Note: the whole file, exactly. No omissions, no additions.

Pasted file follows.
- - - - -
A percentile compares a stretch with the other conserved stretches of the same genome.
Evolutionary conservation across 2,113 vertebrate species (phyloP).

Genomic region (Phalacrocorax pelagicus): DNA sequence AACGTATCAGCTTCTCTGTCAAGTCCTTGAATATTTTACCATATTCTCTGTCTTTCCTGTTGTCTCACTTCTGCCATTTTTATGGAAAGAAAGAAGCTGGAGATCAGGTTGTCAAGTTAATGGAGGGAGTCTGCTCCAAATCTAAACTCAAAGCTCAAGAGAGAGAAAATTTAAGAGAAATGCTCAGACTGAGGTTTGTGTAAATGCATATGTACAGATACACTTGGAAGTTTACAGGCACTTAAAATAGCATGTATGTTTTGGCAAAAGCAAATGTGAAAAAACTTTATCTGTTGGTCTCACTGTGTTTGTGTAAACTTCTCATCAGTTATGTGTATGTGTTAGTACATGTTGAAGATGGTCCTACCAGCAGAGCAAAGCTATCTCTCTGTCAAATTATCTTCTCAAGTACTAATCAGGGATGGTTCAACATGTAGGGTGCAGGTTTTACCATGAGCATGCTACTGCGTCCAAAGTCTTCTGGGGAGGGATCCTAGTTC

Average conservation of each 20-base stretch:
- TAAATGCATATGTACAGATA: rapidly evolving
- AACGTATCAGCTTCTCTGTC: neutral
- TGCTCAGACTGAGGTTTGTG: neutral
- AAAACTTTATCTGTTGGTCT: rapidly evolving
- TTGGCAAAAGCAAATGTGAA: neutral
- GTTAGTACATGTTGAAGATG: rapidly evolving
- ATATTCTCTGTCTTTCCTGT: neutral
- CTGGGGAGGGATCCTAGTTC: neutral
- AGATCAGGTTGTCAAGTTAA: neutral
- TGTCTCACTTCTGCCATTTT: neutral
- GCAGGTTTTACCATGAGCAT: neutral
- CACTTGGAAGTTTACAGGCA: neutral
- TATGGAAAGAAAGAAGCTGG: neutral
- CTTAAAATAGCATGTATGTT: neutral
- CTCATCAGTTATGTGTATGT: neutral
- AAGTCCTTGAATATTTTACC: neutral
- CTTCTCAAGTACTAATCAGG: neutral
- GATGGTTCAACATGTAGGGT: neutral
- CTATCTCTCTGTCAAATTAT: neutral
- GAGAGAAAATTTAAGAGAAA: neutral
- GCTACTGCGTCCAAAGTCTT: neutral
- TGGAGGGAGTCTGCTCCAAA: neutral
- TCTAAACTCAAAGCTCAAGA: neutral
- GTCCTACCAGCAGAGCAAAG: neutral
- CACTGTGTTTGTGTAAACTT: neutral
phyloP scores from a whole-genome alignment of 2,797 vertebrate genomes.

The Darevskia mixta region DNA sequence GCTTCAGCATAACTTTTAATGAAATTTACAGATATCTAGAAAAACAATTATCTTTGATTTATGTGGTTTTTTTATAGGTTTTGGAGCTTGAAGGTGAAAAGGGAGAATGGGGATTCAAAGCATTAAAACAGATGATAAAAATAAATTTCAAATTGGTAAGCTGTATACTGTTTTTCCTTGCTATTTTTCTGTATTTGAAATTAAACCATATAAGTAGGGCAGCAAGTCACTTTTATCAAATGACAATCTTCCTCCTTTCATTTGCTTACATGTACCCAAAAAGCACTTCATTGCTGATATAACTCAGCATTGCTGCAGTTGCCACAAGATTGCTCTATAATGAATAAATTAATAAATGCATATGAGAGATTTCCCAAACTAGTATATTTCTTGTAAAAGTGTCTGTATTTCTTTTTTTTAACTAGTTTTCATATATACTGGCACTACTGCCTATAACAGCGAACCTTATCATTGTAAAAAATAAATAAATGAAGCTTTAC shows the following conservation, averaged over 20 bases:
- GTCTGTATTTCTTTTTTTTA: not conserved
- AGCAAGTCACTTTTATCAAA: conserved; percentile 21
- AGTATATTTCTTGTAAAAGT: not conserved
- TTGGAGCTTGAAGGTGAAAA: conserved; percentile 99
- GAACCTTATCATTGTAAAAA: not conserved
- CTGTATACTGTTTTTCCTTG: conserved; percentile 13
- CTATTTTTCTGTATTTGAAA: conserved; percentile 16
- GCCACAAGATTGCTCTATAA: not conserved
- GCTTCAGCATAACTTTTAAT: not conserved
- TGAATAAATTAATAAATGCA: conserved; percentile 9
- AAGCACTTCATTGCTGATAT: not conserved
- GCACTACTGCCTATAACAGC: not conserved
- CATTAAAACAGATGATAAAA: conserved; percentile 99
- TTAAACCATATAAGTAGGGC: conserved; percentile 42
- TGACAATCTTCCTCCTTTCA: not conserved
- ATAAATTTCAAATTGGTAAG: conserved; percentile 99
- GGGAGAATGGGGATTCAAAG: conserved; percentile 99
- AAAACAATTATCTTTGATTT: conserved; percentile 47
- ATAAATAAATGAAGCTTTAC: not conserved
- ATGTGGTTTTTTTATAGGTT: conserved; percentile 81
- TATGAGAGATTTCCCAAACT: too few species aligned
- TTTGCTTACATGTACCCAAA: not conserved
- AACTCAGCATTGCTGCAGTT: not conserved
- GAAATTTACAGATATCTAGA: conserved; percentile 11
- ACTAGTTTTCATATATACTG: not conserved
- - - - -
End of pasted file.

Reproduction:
A percentile compares a stretch with the other conserved stretches of the same genome.
Evolutionary conservation across 2,113 vertebrate species (phyloP).

Genomic region (Phalacrocorax pelagicus): DNA sequence AACGTATCAGCTTCTCTGTCAAGTCCTTGAATATTTTACCATATTCTCTGTCTTTCCTGTTGTCTCACTTCTGCCATTTTTATGGAAAGAAAGAAGCTGGAGATCAGGTTGTCAAGTTAATGGAGGGAGTCTGCTCCAAATCTAAACTCAAAGCTCAAGAGAGAGAAAATTTAAGAGAAATGCTCAGACTGAGGTTTGTGTAAATGCATATGTACAGATACACTTGGAAGTTTACAGGCACTTAAAATAGCATGTATGTTTTGGCAAAAGCAAATGTGAAAAAACTTTATCTGTTGGTCTCACTGTGTTTGTGTAAACTTCTCATCAGTTATGTGTATGTGTTAGTACATGTTGAAGATGGTCCTACCAGCAGAGCAAAGCTATCTCTCTGTCAAATTATCTTCTCAAGTACTAATCAGGGATGGTTCAACATGTAGGGTGCAGGTTTTACCATGAGCATGCTACTGCGTCCAAAGTCTTCTGGGGAGGGATCCTAGTTC

Average conservation of each 20-base stretch:
- TAAATGCATATGTACAGATA: rapidly evolving
- AACGTATCAGCTTCTCTGTC: neutral
- TGCTCAGACTGAGGTTTGTG: neutral
- AAAACTTTATCTGTTGGTCT: rapidly evolving
- TTGGCAAAAGCAAATGTGAA: neutral
- GTTAGTACATGTTGAAGATG: rapidly evolving
- ATATTCTCTGTCTTTCCTGT: neutral
- CTGGGGAGGGATCCTAGTTC: neutral
- AGATCAGGTTGTCAAGTTAA: neutral
- TGTCTCACTTCTGCCATTTT: neutral
- GCAGGTTTTACCATGAGCAT: neutral
- CACTTGGAAGTTTACAGGCA: neutral
- TATGGAAAGAAAGAAGCTGG: neutral
- CTTAAAATAGCATGTATGTT: neutral
- CTCATCAGTTATGTGTATGT: neutral
- AAGTCCTTGAATATTTTACC: neutral
- CTTCTCAAGTACTAATCAGG: neutral
- GATGGTTCAACATGTAGGGT: neutral
- CTATCTCTCTGTCAAATTAT: neutral
- GAGAGAAAATTTAAGAGAAA: neutral
- GCTACTGCGTCCAAAGTCTT: neutral
- TGGAGGGAGTCTGCTCCAAA: neutral
- TCTAAACTCAAAGCTCAAGA: neutral
- GTCCTACCAGCAGAGCAAAG: neutral
- CACTGTGTTTGTGTAAACTT: neutral
phyloP scores from a whole-genome alignment of 2,797 vertebrate genomes.

The Darevskia mixta region DNA sequence GCTTCAGCATAACTTTTAATGAAATTTACAGATATCTAGAAAAACAATTATCTTTGATTTATGTGGTTTTTTTATAGGTTTTGGAGCTTGAAGGTGAAAAGGGAGAATGGGGATTCAAAGCATTAAAACAGATGATAAAAATAAATTTCAAATTGGTAAGCTGTATACTGTTTTTCCTTGCTATTTTTCTGTATTTGAAATTAAACCATATAAGTAGGGCAGCAAGTCACTTTTATCAAATGACAATCTTCCTCCTTTCATTTGCTTACATGTACCCAAAAAGCACTTCATTGCTGATATAACTCAGCATTGCTGCAGTTGCCACAAGATTGCTCTATAATGAATAAATTAATAAATGCATATGAGAGATTTCCCAAACTAGTATATTTCTTGTAAAAGTGTCTGTATTTCTTTTTTTTAACTAGTTTTCATATATACTGGCACTACTGCCTATAACAGCGAACCTTATCATTGTAAAAAATAAATAAATGAAGCTTTAC shows the following conservation, averaged over 20 bases:
- GTCTGTATTTCTTTTTTTTA: not conserved
- AGCAAGTCACTTTTATCAAA: conserved; percentile 21
- AGTATATTTCTTGTAAAAGT: not conserved
- TTGGAGCTTGAAGGTGAAAA: conserved; percentile 99
- GAACCTTATCATTGTAAAAA: not conserved
- CTGTATACTGTTTTTCCTTG: conserved; percentile 13
- CTATTTTTCTGTATTTGAAA: conserved; percentile 16
- GCCACAAGATTGCTCTATAA: not conserved
- GCTTCAGCATAACTTTTAAT: not conserved
- TGAATAAATTAATAAATGCA: conserved; percentile 9
- AAGCACTTCATTGCTGATAT: not conserved
- GCACTACTGCCTATAACAGC: not conserved
- CATTAAAACAGATGATAAAA: conserved; percentile 99
- TTAAACCATATAAGTAGGGC: conserved; percentile 42
- TGACAATCTTCCTCCTTTCA: not conserved
- ATAAATTTCAAATTGGTAAG: conserved; percentile 99
- GGGAGAATGGGGATTCAAAG: conserved; percentile 99
- AAAACAATTATCTTTGATTT: conserved; percentile 47
- ATAAATAAATGAAGCTTTAC: not conserved
- ATGTGGTTTTTTTATAGGTT: conserved; percentile 81
- TATGAGAGATTTCCCAAACT: too few species aligned
- TTTGCTTACATGTACCCAAA: not conserved
- AACTCAGCATTGCTGCAGTT: not conserved
- GAAATTTACAGATATCTAGA: conserved; percentile 11
- ACTAGTTTTCATATATACTG: not conserved